Bacalar, Q. Roo — After what happened at Holbox over the summer, state officials in Bacalar want to learn from mistakes that were made.
Tiny Isla Holbox’s infrastructure failed when it was overwhelmed by thousands of tourists. The situation reached a breaking point when hotel owners went so far as to temporarily block the port from new visitors.
Bacalar, which lies 340 kilometers to the south, “is anchored by the stunningly azure blue Lake Bacalar, has a Yucatán small-village feel and is absent of bus loads of tourists,” according to Wikitravel.
In other words, it’s another fragile but alluring tourist destination, not suited to an onslaught of weekenders.
Marisol Vanegas Pérez, head of the Ministry of Tourism of the state, said that the deployment of a strategy has begun between the Ministry of Urban Development, the Water and Sewerage Commission and tourism officials.
The state’s intervention in Holbox will be repeated in Bacalar, and later in Mahahual, Tulum and other destinations in Quintana Roo.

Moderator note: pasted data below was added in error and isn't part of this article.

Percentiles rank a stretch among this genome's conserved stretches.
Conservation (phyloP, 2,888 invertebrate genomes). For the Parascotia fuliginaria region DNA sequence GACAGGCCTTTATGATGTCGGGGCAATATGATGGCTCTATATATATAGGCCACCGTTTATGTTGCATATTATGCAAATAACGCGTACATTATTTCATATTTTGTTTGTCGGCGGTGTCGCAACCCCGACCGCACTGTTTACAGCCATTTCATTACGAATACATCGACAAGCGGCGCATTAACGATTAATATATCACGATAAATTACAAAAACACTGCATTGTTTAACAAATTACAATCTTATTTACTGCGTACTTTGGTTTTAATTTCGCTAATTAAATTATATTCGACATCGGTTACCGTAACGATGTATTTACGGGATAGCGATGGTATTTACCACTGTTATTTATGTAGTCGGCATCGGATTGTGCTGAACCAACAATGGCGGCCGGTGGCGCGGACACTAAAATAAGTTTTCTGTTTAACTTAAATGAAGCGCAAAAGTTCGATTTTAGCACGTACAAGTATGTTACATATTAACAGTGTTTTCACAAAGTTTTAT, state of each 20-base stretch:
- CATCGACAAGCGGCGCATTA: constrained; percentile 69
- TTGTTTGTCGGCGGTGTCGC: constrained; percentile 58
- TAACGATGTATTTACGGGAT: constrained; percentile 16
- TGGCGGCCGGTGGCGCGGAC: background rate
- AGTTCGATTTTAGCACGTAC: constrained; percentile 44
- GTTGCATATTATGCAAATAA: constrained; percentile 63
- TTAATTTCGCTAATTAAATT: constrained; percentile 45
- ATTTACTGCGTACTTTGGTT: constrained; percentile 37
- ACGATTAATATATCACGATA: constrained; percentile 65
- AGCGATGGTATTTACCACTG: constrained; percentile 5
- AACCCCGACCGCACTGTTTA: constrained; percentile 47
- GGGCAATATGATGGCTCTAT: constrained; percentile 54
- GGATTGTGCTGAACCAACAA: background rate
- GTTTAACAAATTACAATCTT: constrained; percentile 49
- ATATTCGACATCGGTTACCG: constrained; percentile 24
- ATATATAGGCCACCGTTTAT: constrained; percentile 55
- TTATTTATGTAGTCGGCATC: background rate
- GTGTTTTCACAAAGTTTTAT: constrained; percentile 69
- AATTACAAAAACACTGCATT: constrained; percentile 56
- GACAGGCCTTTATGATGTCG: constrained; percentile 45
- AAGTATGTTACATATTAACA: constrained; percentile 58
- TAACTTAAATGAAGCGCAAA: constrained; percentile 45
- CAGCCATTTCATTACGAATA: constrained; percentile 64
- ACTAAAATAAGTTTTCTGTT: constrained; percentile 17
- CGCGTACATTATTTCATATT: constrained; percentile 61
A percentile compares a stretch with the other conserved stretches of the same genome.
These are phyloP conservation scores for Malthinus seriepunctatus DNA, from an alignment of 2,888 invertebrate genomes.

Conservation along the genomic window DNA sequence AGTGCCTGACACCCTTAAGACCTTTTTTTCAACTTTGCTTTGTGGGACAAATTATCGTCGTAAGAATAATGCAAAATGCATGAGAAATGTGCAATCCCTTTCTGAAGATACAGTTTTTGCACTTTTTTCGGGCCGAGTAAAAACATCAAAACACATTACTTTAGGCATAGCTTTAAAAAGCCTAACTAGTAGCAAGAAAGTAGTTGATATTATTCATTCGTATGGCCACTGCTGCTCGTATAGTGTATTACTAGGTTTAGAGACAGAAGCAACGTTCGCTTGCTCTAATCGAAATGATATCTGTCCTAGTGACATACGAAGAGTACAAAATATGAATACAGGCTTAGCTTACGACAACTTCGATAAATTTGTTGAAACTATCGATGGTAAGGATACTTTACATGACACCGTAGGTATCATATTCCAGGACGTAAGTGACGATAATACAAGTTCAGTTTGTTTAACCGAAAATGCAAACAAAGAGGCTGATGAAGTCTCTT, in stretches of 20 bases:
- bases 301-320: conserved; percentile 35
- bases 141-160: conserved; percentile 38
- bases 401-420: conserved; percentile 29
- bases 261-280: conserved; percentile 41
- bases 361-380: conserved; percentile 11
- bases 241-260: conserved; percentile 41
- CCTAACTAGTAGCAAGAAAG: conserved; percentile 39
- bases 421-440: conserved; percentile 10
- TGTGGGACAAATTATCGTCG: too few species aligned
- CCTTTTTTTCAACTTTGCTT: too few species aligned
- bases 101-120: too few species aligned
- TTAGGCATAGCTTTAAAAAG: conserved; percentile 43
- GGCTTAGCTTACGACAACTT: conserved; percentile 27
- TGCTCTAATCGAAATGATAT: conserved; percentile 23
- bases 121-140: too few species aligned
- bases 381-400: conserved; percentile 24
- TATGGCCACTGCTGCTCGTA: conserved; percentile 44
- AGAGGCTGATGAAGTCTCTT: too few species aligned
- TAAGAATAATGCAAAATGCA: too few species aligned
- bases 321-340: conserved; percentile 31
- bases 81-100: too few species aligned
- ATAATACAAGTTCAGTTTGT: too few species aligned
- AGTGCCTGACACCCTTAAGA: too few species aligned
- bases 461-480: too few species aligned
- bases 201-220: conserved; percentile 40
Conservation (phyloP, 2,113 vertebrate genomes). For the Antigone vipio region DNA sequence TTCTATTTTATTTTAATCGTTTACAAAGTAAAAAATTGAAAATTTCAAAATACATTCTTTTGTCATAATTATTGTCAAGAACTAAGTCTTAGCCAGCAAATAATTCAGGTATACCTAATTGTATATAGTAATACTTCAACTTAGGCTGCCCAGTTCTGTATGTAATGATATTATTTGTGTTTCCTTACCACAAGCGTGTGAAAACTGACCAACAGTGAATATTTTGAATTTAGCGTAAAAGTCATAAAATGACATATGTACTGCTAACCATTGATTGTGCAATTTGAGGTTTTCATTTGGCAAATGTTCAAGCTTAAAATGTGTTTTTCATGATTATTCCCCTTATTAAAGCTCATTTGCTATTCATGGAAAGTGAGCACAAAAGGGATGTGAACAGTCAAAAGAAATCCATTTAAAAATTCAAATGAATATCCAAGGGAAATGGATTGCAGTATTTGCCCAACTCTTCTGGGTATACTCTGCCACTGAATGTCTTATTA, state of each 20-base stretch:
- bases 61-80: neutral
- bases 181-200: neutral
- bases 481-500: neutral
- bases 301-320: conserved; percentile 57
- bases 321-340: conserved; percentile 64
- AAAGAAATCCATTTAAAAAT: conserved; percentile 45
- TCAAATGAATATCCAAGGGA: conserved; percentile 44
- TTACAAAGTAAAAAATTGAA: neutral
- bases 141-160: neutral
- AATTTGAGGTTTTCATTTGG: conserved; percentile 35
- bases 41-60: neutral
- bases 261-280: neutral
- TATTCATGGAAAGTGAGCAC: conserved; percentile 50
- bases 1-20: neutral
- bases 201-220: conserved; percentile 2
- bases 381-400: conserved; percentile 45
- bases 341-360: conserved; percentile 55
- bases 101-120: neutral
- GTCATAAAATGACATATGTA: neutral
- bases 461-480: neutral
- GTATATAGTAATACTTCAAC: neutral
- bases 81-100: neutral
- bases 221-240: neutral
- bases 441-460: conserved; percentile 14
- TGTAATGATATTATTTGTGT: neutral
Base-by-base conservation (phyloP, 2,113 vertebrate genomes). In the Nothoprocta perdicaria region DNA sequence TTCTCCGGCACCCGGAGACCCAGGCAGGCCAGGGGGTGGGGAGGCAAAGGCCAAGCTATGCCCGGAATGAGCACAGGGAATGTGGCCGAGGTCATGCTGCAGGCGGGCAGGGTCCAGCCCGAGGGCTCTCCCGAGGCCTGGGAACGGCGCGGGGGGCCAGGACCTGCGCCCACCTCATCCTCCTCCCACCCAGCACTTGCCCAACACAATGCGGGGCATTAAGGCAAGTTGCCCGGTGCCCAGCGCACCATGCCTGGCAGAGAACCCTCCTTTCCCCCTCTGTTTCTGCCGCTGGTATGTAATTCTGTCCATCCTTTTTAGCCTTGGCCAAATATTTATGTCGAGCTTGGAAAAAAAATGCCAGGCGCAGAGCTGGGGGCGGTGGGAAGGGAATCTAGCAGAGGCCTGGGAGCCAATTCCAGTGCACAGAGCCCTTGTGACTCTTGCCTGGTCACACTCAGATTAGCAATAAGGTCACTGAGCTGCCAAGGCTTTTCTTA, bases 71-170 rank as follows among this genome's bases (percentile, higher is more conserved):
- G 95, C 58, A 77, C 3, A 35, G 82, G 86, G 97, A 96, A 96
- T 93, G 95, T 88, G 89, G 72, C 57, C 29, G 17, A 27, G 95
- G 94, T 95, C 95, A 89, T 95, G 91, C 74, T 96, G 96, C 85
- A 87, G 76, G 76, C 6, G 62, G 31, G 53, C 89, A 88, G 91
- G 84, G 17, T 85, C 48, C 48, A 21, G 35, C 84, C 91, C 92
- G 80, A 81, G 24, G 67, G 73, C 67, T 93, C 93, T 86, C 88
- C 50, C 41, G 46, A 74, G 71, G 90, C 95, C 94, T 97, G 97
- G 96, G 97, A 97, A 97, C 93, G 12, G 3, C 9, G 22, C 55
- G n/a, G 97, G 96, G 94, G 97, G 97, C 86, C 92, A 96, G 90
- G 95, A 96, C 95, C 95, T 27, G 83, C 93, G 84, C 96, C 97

The state’s interest, he added, is to protect basic services in Bacalar, so that drinking water, electricity, food and sanitation are sufficient to serve the local population as well as visitors.
To do this, she stressed the need to create an accurate hotel room census. In Holbox, only half the rooms in operation were officially registered. That could have led officials to underestimate the island’s needs.
That is also why, for months, the Ministry of Tourism started the tourist inventory, as well as initiating training and regulations.
“We will try to emulate the intervention we did in Holbox, particularly to count the data on how many regular rooms there are. These are statistics that we all want to know, it is very necessary,” she explained.
The municipality’s natural resources are indeed precious. Bacalar, which has been declared a Pueblo Magico, includes a lagoon that is the second largest natural body of fresh water in Mexico.